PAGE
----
Aggrieved, Aguilar now seeks relief before the Supreme Court, raising three grounds:

ISSUES:

A.       What is the preferred mode in filing or service of pleadings? What is the rule when a party resorts to other modes of service or filing?

B.       Whether Aguilar’s case merits the relaxation of the rules.

C.       Whether Aguilar, Arias, Oralde, and Mancao are guilty of Grave Misconduct.

D.      Whether Aguilar violated the three-term limit.

E.       Whether Aguilar is absolved of administrative liability applying the condonation doctrine?

F.       Whether the Doctrine of Condonation applies only when the public official was elected in the same elective position.

RULING:

A.       This Court has often emphasized that the liberal interpretation of the rules applies only to justifiable causes and meritorious circumstances [Turks Shawarma Company/Gem Zeñarosa, v. Pajaron, 803 Phil. 315, 317 (2017)].  As mandated by Section 11, Rule 13 of the Rules of Court, personal filing and personal service of pleadings remain the preferred mode. In Aberca v. Ver (2012), this Court reiterated Domingo v. Court of Appeals (2010), as follows:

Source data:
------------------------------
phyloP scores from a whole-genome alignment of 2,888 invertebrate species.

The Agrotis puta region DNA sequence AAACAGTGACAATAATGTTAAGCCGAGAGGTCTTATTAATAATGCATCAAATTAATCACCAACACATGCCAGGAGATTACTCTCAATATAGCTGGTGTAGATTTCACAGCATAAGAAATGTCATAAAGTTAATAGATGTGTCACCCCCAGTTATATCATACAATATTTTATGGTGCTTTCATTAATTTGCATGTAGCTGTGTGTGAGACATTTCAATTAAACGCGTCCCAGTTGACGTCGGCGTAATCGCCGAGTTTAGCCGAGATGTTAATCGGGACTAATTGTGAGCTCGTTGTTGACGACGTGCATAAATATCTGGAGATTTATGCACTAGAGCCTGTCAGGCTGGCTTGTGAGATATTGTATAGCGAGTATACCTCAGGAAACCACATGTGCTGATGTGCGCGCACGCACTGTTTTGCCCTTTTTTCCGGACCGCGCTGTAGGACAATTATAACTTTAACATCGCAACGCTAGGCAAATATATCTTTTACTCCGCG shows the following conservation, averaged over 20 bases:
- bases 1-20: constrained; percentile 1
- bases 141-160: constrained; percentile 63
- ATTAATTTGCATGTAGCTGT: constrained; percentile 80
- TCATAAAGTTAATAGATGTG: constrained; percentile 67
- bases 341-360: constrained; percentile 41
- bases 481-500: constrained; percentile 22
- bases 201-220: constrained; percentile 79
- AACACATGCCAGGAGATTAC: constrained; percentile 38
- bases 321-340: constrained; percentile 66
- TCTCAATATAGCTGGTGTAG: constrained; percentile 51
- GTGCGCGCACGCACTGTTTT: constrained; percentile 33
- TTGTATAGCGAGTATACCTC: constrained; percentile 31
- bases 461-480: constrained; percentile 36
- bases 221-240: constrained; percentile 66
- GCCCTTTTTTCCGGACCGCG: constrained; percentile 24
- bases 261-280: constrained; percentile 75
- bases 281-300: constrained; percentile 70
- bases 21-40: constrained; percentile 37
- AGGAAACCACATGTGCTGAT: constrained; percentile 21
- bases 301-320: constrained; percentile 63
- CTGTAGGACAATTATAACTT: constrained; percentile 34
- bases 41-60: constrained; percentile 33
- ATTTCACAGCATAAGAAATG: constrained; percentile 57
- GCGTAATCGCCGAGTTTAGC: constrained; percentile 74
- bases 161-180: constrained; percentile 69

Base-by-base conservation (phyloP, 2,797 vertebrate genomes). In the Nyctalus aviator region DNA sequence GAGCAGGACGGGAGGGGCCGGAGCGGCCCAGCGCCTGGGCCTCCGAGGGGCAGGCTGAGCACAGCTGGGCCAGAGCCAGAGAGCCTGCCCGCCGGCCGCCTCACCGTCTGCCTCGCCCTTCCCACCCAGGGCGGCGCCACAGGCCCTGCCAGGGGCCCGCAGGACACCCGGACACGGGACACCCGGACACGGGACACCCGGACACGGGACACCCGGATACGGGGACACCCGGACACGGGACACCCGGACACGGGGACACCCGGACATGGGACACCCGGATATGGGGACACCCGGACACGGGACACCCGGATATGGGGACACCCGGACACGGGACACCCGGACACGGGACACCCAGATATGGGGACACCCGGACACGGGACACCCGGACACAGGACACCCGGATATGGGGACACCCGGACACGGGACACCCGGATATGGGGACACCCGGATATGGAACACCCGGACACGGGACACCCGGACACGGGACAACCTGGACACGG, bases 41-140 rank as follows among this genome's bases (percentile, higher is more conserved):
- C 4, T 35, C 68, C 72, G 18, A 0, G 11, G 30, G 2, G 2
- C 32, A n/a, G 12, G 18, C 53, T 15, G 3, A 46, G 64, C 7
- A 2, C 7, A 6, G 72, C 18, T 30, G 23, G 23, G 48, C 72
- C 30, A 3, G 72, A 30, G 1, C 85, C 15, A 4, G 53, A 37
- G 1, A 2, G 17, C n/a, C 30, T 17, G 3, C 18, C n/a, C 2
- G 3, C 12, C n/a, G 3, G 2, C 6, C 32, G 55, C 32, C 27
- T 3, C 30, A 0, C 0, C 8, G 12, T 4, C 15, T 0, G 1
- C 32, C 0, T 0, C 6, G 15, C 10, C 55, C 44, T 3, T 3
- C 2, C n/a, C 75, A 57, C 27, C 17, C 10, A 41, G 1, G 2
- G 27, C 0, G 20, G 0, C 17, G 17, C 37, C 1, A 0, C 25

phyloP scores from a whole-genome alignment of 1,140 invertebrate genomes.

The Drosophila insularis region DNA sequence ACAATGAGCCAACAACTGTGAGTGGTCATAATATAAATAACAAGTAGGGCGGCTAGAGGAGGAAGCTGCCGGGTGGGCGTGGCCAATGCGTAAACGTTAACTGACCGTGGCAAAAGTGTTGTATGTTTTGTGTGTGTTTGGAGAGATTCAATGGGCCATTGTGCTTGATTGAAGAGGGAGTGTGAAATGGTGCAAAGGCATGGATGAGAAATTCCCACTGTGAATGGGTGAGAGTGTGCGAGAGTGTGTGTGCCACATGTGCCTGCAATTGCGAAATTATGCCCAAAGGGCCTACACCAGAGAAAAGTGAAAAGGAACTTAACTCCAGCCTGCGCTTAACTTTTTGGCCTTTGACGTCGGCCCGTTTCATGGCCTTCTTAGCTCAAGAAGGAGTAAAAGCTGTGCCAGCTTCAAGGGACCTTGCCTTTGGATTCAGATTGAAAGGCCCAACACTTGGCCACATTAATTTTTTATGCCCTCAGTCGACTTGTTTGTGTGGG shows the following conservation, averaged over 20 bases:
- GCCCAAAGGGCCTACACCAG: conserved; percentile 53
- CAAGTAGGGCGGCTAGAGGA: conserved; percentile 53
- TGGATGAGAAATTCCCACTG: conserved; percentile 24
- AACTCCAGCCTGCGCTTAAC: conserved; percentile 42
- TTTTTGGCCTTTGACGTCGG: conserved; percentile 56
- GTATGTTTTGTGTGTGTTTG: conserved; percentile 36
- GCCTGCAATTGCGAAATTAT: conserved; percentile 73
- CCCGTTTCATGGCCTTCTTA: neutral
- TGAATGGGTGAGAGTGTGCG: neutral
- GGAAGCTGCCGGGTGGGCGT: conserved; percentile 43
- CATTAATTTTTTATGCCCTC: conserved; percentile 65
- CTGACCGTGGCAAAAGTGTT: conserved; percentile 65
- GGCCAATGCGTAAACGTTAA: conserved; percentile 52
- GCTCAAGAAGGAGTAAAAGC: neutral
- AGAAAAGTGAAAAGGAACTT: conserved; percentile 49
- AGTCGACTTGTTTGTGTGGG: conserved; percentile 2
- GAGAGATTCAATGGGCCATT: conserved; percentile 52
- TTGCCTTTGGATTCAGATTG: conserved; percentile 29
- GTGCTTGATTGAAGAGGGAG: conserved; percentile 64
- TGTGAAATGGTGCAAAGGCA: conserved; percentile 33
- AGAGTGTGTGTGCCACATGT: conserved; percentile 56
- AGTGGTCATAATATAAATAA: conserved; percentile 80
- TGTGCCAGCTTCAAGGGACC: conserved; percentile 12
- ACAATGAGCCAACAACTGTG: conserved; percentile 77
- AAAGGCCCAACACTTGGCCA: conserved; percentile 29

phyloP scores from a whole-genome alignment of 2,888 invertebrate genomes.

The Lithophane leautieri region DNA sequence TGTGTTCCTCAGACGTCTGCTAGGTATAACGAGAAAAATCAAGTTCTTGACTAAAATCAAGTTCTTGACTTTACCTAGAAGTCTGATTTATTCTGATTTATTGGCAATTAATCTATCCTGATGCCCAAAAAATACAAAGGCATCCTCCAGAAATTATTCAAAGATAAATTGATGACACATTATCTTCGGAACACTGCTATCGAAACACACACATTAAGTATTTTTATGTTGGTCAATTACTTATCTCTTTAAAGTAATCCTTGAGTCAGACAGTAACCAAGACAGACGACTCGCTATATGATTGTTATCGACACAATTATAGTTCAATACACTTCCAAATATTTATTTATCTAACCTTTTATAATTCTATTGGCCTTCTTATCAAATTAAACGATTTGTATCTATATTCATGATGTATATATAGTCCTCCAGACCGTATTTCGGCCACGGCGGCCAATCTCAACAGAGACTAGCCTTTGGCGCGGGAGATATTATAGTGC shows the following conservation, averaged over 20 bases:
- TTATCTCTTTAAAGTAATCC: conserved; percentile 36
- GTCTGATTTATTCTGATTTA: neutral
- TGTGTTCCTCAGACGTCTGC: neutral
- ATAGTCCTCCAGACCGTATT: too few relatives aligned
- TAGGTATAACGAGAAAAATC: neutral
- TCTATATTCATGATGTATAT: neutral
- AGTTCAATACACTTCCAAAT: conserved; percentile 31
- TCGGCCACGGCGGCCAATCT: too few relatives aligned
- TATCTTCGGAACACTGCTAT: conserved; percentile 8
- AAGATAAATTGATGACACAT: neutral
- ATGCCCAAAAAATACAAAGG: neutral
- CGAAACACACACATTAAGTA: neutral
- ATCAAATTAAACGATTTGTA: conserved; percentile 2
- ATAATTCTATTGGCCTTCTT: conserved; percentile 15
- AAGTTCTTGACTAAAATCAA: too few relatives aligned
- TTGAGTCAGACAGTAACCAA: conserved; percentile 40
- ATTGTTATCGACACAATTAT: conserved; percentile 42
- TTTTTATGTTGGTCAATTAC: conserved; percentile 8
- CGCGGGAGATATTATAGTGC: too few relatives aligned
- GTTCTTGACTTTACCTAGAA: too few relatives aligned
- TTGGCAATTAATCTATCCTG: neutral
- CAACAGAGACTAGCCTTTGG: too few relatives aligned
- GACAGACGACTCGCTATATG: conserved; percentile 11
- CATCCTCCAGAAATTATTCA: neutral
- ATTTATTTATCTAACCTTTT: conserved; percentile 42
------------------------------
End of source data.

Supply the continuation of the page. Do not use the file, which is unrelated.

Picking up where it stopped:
Section 11, Rule 13 of the Rules of Court states:

SEC. 11. Priorities in modes of service and filing. Whenever practicable, the service and filing of pleadings and other papers shall be done personally. Except with respect to papers emanating from the court, a resort to other modes must be accompanied by a written explanation why the service or filing was not done personally. A violation of this Rule may be cause to consider the paper as not filed.

Section 11 is mandatory. In Solar Team Entertainment, Inc. v. Judge Ricafort, the Court held that:

Pursuant x x x to Section 11 of Rule 13, service and filing of pleadings and other papers must, whenever practicable, be done personally; and if made through other modes, the party concerned must provide a written explanation as to why the service or filing was not done personally. x x x